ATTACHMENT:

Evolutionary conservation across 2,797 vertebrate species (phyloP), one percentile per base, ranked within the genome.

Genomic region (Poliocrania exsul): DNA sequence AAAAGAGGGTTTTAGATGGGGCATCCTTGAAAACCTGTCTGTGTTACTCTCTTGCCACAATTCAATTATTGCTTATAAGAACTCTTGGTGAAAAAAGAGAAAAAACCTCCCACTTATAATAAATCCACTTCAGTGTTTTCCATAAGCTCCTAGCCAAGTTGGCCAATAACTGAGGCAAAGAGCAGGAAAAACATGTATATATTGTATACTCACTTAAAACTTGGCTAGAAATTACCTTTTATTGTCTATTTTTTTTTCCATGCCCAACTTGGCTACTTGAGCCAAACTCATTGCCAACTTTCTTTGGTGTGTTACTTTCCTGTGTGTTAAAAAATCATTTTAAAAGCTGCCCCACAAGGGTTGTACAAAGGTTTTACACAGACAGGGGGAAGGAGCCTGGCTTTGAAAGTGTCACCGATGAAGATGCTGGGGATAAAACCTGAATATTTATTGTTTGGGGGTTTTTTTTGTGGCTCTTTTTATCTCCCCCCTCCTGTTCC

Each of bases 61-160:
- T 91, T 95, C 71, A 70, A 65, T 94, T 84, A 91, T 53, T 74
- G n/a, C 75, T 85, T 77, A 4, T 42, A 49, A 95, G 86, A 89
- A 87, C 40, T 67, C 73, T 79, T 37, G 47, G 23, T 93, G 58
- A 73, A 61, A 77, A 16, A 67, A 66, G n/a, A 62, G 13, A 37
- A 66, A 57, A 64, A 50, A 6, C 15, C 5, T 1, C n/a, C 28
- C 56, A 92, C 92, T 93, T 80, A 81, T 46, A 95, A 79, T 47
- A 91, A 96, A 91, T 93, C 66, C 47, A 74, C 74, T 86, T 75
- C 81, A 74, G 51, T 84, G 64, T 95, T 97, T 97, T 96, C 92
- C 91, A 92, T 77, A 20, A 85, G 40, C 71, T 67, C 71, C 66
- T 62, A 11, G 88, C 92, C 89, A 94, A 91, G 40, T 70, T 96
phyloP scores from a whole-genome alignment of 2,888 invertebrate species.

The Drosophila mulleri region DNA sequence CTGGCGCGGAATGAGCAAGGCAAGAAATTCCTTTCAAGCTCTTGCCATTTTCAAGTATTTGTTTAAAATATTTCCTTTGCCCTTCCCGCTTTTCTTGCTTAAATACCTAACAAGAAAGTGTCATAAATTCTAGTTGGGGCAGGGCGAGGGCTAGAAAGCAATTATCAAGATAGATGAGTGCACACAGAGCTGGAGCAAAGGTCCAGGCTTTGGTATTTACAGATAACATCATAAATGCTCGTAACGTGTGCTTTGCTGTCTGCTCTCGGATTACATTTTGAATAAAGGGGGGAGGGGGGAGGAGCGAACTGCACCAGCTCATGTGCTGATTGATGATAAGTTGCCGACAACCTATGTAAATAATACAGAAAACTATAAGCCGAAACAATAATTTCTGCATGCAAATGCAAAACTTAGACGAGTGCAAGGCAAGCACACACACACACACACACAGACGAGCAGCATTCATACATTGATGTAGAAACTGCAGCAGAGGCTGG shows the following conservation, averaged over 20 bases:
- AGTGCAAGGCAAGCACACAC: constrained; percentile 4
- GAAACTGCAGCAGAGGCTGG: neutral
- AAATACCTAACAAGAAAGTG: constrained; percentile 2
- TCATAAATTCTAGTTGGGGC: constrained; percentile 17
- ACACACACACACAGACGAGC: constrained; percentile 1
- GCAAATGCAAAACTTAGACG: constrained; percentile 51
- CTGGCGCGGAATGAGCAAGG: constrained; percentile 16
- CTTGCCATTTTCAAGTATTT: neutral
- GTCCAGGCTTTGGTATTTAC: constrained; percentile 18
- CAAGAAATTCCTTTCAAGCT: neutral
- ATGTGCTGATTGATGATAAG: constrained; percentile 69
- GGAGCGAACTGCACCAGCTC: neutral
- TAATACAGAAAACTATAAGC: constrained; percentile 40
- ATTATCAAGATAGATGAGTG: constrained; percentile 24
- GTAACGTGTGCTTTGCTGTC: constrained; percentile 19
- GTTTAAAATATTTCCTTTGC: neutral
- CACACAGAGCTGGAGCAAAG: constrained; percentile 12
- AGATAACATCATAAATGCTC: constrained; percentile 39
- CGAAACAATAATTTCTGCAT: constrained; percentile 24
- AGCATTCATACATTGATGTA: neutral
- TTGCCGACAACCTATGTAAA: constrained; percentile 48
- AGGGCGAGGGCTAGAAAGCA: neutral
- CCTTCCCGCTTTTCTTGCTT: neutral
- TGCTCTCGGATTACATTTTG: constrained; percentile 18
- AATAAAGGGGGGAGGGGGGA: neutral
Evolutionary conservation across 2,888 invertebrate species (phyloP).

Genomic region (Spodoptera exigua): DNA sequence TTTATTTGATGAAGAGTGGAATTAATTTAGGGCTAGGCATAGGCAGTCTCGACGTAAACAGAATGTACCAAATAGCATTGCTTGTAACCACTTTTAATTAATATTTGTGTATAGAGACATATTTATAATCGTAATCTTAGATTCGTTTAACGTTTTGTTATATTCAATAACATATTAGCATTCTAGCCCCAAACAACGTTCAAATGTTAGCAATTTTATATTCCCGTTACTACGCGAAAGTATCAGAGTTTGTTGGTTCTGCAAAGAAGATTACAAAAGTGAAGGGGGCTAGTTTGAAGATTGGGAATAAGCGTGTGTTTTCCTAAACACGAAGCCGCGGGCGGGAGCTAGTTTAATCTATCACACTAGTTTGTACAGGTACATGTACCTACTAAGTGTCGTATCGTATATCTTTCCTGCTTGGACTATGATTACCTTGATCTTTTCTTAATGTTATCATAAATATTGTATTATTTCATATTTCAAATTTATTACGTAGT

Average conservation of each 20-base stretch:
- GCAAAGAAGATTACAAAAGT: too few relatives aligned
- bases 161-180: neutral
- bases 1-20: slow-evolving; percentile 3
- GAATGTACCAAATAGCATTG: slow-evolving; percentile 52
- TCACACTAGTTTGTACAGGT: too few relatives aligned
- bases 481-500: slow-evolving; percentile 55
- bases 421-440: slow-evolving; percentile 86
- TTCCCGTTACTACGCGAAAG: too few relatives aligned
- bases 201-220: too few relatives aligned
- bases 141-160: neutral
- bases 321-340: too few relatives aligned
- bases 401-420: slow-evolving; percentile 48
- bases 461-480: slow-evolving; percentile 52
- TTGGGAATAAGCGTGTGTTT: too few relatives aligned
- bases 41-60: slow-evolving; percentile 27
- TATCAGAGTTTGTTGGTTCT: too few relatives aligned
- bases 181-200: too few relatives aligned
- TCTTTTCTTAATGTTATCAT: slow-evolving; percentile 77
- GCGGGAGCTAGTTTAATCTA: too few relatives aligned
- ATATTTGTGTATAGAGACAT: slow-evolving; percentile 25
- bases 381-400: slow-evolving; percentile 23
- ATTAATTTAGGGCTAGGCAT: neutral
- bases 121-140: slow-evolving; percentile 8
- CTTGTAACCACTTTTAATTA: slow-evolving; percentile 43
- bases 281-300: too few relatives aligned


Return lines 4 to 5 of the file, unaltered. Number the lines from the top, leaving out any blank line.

- T 91, T 95, C 71, A 70, A 65, T 94, T 84, A 91, T 53, T 74
- G n/a, C 75, T 85, T 77, A 4, T 42, A 49, A 95, G 86, A 89